According to researchers, social engineering is the largest contributor to malware attacks. Statistics show that 99% of all email attacks rely on leading victims into clicking a link that ends up being malicious.
These attacks can affect anyone, and they can be especially disastrous for a company, especially if sensitive information such as passwords or confidential information is leaked.
If you want to prevent your data from falling into the wrong hands, you need to be able to tell the difference between a fake malicious email and genuine correspondence from a trusted source.
What is social engineering and why is it dangerous?
Social engineering is the use of malicious software that deceives the receiver into giving up sensitive information that may then be used for corrupt or illegal purposes.
Many of these attacks are disguised under an email that looks genuine but requires some form of human interaction for the software to take effect. These actions may include clicking on links, downloading an application or even opening files.
The danger of social engineering is that it can be difficult to tell the malicious campaigns apart from genuine emails. As technology evolves and people become more aware of scams, attacks become more sophisticated and harder to detect. This type of email attack is called phishing.
Malicious emails may pretend to come from more trusted sources such as Amazon, Google or even your colleague. They often mimic the voice and style of a business email to increase the chances that a worker will treat it as legitimate.
How to spot a malicious email
There are many factors seen among malicious emails. Here are three of the most common tell-tale signs that you should be looking out for:
1) Urgent and unexpected
If you have received an important email that you must respond to out of the blue, proceed with caution. Phishing attacks capitalise on the sense of urgency and importance in hopes that you divulge information without thinking about your actions.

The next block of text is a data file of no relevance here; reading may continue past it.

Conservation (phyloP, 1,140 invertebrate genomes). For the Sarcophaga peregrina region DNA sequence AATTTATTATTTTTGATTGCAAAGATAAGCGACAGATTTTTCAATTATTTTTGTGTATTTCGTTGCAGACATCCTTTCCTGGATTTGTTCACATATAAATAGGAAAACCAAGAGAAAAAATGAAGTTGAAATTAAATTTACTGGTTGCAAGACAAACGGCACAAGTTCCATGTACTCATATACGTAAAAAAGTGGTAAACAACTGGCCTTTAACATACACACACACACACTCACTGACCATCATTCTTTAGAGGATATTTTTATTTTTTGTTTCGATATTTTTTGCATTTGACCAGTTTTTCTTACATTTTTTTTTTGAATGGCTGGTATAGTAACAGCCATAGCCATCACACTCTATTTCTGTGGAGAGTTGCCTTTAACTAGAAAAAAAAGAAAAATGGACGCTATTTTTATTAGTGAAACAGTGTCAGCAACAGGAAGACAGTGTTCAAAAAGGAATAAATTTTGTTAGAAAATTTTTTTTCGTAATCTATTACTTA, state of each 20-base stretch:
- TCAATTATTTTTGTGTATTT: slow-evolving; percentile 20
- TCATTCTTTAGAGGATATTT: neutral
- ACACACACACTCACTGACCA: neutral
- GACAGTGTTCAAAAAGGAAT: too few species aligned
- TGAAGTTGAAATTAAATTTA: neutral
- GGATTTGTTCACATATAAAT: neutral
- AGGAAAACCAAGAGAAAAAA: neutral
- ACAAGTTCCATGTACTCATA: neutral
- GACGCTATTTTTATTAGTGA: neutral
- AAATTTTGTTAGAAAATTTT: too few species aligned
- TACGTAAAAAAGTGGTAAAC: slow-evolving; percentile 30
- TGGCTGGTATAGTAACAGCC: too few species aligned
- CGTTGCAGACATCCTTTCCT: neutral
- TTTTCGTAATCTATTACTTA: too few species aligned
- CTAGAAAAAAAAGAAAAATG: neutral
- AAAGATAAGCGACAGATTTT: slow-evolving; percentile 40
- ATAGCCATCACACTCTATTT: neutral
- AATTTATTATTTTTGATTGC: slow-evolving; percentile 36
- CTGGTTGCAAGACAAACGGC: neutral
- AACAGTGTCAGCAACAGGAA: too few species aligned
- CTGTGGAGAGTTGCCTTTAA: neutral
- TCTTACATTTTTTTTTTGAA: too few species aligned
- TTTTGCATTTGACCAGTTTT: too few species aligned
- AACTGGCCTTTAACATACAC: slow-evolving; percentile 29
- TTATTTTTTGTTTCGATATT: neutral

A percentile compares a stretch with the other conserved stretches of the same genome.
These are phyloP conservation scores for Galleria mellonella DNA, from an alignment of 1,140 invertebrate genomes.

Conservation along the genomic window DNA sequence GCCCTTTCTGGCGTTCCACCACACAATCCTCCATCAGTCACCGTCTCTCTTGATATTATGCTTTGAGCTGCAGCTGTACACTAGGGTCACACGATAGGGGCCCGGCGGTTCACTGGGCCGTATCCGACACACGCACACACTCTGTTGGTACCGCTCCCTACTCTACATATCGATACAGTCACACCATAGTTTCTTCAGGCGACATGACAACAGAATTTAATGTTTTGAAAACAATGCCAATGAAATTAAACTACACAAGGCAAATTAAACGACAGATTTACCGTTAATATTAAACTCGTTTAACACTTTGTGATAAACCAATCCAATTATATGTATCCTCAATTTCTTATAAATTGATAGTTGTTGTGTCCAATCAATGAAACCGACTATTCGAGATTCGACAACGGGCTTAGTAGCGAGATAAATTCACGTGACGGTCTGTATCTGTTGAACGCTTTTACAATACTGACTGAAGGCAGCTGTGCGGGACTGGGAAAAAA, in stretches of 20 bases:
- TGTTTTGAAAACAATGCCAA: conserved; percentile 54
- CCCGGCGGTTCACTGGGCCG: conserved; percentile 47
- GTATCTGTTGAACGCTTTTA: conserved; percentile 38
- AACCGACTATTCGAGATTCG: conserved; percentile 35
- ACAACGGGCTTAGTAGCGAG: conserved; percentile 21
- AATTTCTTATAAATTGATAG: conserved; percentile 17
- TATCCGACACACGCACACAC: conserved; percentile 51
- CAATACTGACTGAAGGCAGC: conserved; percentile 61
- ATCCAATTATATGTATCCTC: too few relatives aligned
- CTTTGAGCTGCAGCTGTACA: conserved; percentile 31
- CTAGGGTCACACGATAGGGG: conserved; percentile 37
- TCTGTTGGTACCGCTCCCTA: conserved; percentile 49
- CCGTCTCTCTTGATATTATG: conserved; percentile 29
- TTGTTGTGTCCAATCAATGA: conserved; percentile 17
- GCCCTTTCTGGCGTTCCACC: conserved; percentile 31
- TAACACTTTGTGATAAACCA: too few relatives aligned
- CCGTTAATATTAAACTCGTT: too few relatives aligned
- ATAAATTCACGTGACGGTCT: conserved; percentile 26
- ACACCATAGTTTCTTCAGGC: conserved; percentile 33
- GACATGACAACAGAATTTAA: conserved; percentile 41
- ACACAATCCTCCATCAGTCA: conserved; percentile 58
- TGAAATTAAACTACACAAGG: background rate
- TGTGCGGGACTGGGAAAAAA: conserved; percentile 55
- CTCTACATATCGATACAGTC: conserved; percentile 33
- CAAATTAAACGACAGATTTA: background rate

If you are unsure about whether the email you received is legitimate or not, send a new email to the person messaging you and have a look at their response.
2) Suspicious link
Links are the primary method that attackers use to steal your data. Reputable sources such as Google or Netflix will never make you click on a suspicious link and attempt to make you enter your login details.
If you feel like you might be under attack, go to the website’s homepage and enter your details directly.
3) Hidden destinations
Some links may hide the destination they take you to, making it harder for you to find the source of the link. This can make it especially dangerous if you accidentally click the link and end up being redirected to an illegal website.
The best way to find out the destination is to hover over the link and check the URL. You can then judge for yourself whether you want to click the link or not.
Protect your business against malware attacks
Businesses are now heavily reliant upon technology to help speed up their internal processes. The problem with this is that it opens your company up to security vulnerabilities that hackers can easily exploit.
If you don’t want your business to fall victim to social engineering attacks, it’s important to start protecting your IT systems. Our team of experts can analyse your internal processes and help design data security measures that are tailored to your business. Find out more about how our security services can help you.